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Author:Rev. Ted Gray
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Congregation:First United Reformed Church
 Oak Lawn, Illinois
Title:Enemies of God Reconciled by Christ
Text:Colossians 1:21-23 (View)
Occasion:Regular Sunday
Topic:Life in Christ

Order Of Worship (Liturgy)

Wonderful Grace of Jesus

Blessed Assurance

From Days of Early Youth, O God

And Can It Be?

* As a matter of courtesy please advise Rev. Ted Gray, if you plan to use this sermon in a worship service.   Thank-you.

Pastor Ted Gray
02/22/15 – a.m.
Enemies of God Reconciled by Christ”
Colossians 1:21-23

I met a pastor once who had good gone through an extremely traumatic event. He and his wife had a son, about 20 years old, bright, well-educated, with a promising future ahead of him when he was suddenly murdered.

I can’t begin to imagine the heartbreak that murder brought to the pastor and his wife. But it is also hard for me to imagine how that pastor and his wife lived out their Christianity in such a remarkable way. Their reaction to their son’s murder was a demonstration of the grace of God at work in heartbroken lives.

In the anguish and anger which they experienced, they nevertheless reached out to the young man who had murdered their son. They went to visit him in prison on a regular basis. They witnessed to him, telling him how since God had forgiven them they in turn forgave this man who had taken their son’s life in a heartless act of murder. Through that witness the murderer confessed his sin, believed on the Lord Jesus Christ, and was saved.

The pastor and his wife didn’t quit visiting the man at that time. Instead, from what I understand, to this very day they still travel many miles to visit that man who is in prison for murdering their son. They continue to encourage him in his faith, to help him grow as a Christian, and to assure him that by faith in Jesus Christ he has not only been forgiven by them but by God.

And I suppose that we could look at verse 21 and say, “That must be the type of incident that the apostle Paul had in mind, when he wrote, Once you were alienated from God and were enemies in your minds because of your evil behavior. After all, the man who committed murder fits the description of verse 21.  In the act of murder, he was alienated from God and he was certainly, as the ESV translates verse 21, hostile in mind. And the deed that he did was an evil deed.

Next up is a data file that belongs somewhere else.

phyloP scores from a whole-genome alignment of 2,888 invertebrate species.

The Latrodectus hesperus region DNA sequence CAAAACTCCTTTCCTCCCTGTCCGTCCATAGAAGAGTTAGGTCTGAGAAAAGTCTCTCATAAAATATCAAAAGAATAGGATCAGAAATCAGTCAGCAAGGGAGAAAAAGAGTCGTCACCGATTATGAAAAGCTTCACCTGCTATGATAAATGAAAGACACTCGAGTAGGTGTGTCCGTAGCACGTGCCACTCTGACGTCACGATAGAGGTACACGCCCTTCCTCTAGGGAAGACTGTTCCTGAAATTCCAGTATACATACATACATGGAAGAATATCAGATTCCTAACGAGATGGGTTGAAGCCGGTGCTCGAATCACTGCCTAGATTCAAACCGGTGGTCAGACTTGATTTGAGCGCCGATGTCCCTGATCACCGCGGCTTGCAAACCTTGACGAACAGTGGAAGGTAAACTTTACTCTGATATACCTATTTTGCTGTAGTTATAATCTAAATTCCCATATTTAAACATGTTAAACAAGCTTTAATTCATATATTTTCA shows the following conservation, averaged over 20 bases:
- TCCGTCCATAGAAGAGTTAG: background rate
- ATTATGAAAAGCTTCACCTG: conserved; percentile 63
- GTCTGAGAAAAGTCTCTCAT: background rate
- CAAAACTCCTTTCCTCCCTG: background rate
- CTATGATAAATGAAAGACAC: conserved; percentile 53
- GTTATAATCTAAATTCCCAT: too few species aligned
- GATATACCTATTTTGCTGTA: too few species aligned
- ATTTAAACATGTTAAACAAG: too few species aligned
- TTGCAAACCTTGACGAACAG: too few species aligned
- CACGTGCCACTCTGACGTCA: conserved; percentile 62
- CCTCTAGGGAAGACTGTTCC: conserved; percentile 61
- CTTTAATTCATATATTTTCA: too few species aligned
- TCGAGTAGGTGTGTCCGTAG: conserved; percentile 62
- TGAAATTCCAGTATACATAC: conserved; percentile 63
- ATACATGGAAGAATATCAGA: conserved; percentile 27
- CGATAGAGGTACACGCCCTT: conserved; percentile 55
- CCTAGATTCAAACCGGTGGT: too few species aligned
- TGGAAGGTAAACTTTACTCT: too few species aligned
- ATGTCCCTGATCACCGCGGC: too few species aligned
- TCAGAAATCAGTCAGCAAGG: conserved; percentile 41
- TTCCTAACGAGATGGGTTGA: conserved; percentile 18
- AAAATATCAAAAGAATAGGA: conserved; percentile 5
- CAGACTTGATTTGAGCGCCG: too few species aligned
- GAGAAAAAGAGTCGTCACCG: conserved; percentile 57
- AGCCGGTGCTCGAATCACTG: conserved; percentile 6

In a similar way we could say that verse 22 describes the results of the pastor and his wife witnessing to the murderer. The murderer was reconciled by Christ’s physical body through death, and the murderer, by confessing his sin and believing in Jesus alone will be presented holy in God’s sight, without blemish and free from accusation.

We could also look at verse 23 and see how that verse applies to the ongoing witness of the pastor and his wife. When the man who murdered their son confessed his sin and placed his faith in Jesus, the pastor and his wife continued to visit him. They wanted that man to realize that he had to continue in his faith, established and firm, not moved from the hope held out in the gospel, just as verse 23 says.

Those three verses accurately describe the three stages in the life of the murderer. Verse 21 describes the hostility and alienation from God which led to an evil deed. Verse 22 describes the reconciliation that comes through saving faith in Jesus Christ. And verse 23 describes the ongoing life of a Christian who, by God's grace and sanctifying Spirit, continues in their faith established and firm not moved from the hope held out in the gospel.

But those three verses don’t just apply to a prisoner who remains in prison because of the bloody murder committed years ago. No, those verses apply to every believer who has ever lived, whether to the Christians back in Colossae almost 2000 years ago, or to you and to me living today.

“How can that be?” some might ask. After all, many of you were baptized in this church decades ago. Many of you had the privilege of being raised in Christian homes. Many of you have gone to Christian schools. You have shown throughout your lives that you know what it means to continue in your faith, to be well established and firm, not moved from the hope held out in the gospel. In this church we are blessed to have many godly mature Christian people who set an example for all the rest of us. So how can it be that the apostle Paul would describe each one of us as being alienated from God and enemies in our minds because of our evil deeds or behavior?


When verse 21 says, Once you were alienated from God, it is speaking about the alienation that comes because of our sinful nature. Each one of us was born as a child of Adam. None of us were born as innocent little babies. I have a really cute granddaughter. I know because many of you have told me that with a big smile on your face! But she, like all of us, is far from being sinless. Scripture is clear in passages such as Psalm 51:5 that we have been sinners since conception; each one of us was born as a sinner.

On the other hand, God is perfectly holy. There is not the slightest wisp of sin in God. As the perfectly holy and righteous God, He has a proper wrath against sin. Sin is what has brought so much misery and sorrow into this world.

The sin of breaking the sixth commandment, You shall not murder, leaves the lives of those who remain shattered and broken. The same is true for the seventh commandment. When adultery is committed, marriages are often broken up and lives are shattered. The same is true for the eighth commandment and all the other commandments. God gave us rules to live by for our good, and when we obey them, we are blessed. Unfortunately, each one of us, from the time of our conception, has been alienated against the good and gracious God who has, in love, instructed us how to live.